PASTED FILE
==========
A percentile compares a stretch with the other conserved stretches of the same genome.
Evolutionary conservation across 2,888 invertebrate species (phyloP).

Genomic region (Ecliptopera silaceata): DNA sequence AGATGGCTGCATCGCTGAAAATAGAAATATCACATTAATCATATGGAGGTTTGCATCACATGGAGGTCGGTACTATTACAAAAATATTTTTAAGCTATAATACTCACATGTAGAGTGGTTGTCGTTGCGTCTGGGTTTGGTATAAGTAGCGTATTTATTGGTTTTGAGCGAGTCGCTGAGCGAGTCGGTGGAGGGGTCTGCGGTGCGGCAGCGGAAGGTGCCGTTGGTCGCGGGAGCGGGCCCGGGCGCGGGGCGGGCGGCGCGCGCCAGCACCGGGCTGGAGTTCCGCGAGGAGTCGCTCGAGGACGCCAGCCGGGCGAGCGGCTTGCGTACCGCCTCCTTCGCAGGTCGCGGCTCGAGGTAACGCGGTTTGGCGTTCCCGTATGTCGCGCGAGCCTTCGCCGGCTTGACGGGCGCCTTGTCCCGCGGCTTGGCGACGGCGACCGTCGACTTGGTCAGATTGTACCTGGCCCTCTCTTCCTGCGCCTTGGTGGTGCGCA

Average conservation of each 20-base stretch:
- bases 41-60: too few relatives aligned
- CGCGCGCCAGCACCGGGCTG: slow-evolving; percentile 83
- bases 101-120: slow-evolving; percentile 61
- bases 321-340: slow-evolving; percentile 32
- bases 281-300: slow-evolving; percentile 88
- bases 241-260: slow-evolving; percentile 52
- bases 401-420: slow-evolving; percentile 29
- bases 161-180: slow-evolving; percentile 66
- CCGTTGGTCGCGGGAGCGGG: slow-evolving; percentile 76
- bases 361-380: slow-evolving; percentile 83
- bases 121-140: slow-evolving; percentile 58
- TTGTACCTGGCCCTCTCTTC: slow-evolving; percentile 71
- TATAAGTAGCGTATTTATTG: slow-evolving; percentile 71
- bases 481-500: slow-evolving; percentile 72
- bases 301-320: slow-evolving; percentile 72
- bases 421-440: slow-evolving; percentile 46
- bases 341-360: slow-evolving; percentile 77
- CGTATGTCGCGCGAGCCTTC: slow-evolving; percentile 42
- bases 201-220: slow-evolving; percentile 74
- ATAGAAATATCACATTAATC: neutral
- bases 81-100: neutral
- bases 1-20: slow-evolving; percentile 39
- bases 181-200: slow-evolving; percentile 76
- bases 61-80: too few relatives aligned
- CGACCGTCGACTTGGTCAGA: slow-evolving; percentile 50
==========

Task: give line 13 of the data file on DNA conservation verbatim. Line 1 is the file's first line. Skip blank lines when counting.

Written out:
- CCGTTGGTCGCGGGAGCGGG: slow-evolving; percentile 76